Wie sich das neue Europa beim alten Europa angesteckt hat

LONDON: Als in letzter Zeit Regierungen überall in Westeuropa begannen, Banken und deren Einleger zu retten, sahen die Osteuropäer nervös zu, unsicher, was der weltweite Finanzsturm für sie bereithalten würde. Nun hat der Sturm zugeschlagen und stellt die zerbrechlichen Bande europäischer Solidarität auf die Probe.

Zwei Länder – Ungarn und die Ukraine – haben bereits um große Unterstützungspakete gebeten. Mehrere weitere könnten im Laufe des kommenden Monats dazukommen, sofern die eingefrorenen Kreditmärkte nicht auftauen. Falls die Situation bis Jahresende anhält – was nicht auszuschließen ist –, könnten zahlreiche weitere Länder schwere Bankenkrisen erleben.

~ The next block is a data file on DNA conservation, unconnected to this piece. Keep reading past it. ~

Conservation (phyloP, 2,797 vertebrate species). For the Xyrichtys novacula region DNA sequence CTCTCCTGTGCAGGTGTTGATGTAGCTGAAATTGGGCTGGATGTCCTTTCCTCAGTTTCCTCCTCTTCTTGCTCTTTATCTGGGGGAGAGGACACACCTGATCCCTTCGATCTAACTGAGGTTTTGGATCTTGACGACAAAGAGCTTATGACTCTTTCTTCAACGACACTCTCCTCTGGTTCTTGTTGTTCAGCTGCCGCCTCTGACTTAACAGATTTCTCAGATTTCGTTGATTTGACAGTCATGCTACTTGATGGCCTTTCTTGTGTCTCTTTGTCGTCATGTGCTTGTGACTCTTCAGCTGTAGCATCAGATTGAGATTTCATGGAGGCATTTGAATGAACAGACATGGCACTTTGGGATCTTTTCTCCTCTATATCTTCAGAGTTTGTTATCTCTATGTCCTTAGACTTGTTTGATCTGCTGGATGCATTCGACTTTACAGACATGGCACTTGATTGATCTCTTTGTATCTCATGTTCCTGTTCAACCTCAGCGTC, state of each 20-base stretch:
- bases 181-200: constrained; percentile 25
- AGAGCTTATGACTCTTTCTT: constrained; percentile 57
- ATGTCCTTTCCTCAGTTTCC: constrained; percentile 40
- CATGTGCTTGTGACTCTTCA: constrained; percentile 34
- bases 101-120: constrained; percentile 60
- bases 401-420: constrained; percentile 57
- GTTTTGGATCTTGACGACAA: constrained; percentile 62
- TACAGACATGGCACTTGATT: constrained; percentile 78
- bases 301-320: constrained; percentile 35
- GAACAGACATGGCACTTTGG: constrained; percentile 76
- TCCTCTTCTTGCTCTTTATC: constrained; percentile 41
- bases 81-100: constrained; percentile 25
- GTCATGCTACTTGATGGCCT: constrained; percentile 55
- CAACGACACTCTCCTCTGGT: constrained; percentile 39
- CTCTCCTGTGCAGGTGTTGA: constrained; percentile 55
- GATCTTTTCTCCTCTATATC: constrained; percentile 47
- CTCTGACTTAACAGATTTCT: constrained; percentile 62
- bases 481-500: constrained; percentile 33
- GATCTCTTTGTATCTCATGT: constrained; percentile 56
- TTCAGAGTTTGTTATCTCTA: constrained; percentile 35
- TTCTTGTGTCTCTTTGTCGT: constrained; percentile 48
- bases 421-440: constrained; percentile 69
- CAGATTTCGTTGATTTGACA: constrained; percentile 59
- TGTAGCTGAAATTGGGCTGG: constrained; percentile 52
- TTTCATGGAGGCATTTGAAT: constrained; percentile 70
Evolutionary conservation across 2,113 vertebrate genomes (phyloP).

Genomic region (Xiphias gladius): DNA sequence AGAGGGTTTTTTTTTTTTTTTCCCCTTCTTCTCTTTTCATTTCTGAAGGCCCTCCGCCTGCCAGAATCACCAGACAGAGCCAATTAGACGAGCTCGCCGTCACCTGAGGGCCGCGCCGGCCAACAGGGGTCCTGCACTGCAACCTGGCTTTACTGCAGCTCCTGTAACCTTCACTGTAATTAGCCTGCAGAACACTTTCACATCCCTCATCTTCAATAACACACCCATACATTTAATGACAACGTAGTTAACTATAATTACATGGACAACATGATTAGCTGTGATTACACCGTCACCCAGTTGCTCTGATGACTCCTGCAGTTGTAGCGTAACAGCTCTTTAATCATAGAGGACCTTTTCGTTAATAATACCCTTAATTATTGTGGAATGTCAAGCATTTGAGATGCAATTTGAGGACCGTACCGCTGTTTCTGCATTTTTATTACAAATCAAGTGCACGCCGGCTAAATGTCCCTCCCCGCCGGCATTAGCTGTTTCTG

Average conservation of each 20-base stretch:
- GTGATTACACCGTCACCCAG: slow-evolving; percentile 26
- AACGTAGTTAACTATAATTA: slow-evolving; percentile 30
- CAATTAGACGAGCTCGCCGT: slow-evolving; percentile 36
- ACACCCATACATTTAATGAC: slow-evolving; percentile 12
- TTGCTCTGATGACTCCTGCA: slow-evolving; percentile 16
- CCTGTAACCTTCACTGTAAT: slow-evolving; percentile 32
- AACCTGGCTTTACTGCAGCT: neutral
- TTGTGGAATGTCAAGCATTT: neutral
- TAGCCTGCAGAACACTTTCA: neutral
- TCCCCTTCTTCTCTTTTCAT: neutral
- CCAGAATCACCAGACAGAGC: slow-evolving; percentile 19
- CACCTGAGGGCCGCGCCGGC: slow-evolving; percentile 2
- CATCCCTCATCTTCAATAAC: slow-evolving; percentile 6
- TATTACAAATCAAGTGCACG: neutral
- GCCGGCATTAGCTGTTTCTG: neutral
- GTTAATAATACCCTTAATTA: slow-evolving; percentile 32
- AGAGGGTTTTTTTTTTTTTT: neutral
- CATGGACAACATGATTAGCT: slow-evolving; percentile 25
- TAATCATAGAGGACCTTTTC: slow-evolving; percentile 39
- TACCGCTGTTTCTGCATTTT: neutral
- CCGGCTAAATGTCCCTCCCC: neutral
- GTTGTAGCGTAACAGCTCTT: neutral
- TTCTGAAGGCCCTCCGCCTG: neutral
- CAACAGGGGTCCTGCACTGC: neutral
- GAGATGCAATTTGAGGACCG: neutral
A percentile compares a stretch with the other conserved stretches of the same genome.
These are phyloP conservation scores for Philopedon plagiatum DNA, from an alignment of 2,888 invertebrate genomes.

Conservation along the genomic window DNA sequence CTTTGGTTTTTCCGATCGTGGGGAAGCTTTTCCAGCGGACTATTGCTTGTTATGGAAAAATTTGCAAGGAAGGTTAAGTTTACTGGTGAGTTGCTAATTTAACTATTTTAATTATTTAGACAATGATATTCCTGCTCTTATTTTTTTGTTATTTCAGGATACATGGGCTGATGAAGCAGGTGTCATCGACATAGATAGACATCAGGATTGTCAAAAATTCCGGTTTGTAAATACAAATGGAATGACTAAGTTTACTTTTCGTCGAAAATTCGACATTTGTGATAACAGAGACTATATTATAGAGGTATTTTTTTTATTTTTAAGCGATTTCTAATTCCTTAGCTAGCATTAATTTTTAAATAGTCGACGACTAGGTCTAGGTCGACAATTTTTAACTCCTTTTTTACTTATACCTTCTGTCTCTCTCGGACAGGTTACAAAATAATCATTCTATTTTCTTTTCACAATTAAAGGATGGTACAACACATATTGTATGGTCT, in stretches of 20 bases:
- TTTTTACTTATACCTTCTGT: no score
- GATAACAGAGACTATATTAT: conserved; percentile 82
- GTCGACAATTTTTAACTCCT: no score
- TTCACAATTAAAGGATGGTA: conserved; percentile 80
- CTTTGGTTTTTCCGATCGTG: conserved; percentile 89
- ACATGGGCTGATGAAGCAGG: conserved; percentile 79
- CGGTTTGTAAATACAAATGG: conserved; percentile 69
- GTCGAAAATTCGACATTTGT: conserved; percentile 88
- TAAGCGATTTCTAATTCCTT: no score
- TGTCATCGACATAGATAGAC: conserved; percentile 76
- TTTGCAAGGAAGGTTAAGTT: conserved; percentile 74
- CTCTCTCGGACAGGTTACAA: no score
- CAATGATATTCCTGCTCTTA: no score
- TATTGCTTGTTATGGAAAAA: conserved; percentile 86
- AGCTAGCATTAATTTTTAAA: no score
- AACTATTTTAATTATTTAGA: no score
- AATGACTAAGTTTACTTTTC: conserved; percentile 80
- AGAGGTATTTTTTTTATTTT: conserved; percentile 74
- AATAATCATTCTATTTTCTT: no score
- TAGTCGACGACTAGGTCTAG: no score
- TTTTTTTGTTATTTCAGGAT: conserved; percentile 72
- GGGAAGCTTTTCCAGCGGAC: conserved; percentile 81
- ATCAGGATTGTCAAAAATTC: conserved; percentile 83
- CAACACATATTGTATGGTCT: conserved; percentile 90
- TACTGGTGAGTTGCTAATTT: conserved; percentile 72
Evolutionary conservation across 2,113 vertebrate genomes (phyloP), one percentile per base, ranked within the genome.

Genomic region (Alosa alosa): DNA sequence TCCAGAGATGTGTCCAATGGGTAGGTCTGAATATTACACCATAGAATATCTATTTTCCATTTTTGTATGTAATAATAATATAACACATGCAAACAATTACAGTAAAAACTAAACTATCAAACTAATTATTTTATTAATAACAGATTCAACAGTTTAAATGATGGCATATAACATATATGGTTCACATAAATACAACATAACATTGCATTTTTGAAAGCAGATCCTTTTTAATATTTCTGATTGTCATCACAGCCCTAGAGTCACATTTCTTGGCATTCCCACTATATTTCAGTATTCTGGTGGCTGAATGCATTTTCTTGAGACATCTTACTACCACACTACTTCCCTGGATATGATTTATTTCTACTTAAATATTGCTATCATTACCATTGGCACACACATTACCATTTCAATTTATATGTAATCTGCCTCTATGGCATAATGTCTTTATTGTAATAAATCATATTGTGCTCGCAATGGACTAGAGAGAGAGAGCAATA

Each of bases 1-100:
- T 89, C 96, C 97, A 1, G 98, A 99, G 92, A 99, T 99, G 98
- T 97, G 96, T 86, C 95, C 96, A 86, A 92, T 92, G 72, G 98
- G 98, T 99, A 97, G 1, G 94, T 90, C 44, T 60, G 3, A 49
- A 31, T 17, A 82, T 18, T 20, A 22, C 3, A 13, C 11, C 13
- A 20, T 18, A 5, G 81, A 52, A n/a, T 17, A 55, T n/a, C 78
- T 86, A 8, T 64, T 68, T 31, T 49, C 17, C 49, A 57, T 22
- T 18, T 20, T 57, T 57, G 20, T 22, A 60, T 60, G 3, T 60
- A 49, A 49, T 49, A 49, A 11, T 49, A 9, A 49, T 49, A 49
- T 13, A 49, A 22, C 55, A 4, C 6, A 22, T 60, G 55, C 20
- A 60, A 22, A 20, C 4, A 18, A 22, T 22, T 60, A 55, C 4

Osteuropa hat in den letzten beiden Jahrzehnten weit reichende Reformen unternommen und sich begeistert an der globalen Finanzintegration beteiligt. Ausländische Banken vor allem aus Europa sind mit nie da gewesener Geschwindigkeit und Macht auf diesen Märkten eingestiegen. Diese Banken haben sich zunehmend den stärker risikobehafteten KMUs zugewandt und den Menschen geholfen, Eigenheime zu erwerben und neue Unternehmen zu gründen. Doch nun schlägt die erfolgreiche Finanzentwicklung auf diese Länder zurück.

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